Mild Spoiler alert ahead:
Bingham (George Clooney) works for a consulting group in Omaha, which hires itself to companies that need to lay off groups of employees in one time-managed swoop. So Ryan Bingham becomes the face of downsizing, the one who explains the situation, thanks them for their work and wishes them well on their future endeavors. And no one at the company that’s actually laying off has to get his or her hands dirty.
He seems to spend weeks on the road at a time, returning home to main office and a bare-bones apartment to change up his stuff. He is really most at home in the airport, on the airplane, in the Admiral’s Lounge, at a hotel, in a rented car – a road warrior, in other words.
He slips away from his executioner’s life on occasion to deliver motivational speeches, which are titled, “What’s in your backpack?” The intention is to get people to throw away a lot of the baggage they carry around that’s slowing them down in their life and career – but it might as well be a primer about what’s important to Ryan Bingham, which is to be left alone and to travel without distraction or interruption.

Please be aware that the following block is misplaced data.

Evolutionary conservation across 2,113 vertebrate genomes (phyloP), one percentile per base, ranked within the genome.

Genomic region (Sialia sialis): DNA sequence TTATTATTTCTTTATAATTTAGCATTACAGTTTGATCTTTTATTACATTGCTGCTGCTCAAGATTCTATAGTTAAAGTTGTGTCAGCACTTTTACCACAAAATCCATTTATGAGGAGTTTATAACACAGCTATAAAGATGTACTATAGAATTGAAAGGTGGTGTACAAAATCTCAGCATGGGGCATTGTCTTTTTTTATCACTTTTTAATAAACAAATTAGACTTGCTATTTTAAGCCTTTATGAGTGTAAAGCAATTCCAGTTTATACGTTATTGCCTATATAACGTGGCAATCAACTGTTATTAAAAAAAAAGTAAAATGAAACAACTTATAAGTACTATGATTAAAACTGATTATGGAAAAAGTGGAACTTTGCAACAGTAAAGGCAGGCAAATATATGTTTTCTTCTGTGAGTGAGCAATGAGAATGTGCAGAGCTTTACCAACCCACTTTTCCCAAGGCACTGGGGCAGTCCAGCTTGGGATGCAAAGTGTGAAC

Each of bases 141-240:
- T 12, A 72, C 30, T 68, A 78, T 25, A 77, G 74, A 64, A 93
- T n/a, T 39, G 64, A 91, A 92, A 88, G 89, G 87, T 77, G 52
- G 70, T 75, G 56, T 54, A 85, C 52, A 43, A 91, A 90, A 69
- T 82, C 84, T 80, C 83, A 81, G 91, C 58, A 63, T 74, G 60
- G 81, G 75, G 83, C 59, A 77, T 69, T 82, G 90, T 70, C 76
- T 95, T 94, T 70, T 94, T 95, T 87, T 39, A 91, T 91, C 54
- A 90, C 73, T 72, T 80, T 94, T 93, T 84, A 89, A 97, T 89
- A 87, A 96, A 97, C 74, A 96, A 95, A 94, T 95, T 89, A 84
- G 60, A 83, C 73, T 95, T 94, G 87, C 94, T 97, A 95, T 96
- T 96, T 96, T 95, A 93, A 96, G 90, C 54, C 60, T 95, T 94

His goal is to join the elite ten-million-miles club, which he is rapidly approaching. He would be the 7th person to do so if he succeeds. But his whole way of life is threatened when his boss (Jason Bateman) brings in a young consultant bearing the next wave: video-conferenced firing sessions, removing the need for people like Ryan to fly anywhere.
Her name is Natalie (Anna Kendrick – of the Twilight movies) and she’s convinced that she’s the wave of the future. But Ryan objects to his suave boss Craig (Jason Bateman), saying that eliminating the face-to-face element is, in essence, cutting their own throat and making themselves redundant. That his in-person approach is what keeps the job relevant, necessary and bearable.
Clooney is perfect in this role: disciplined, under control, funny, smooth and seemingly invulnerable. But this is a movie about a man surprised to discover that he is, in fact, vulnerable to all the things he’s avoided for most of his professional life. And Clooney does a good job, without appearing cocky and playboy-ish as we know him from the Ocean’s 11,12 & 13 series.
The move is equally sad and funny. I am predicting this movie to be an Oscar pick.
Recommended: Definitely Yes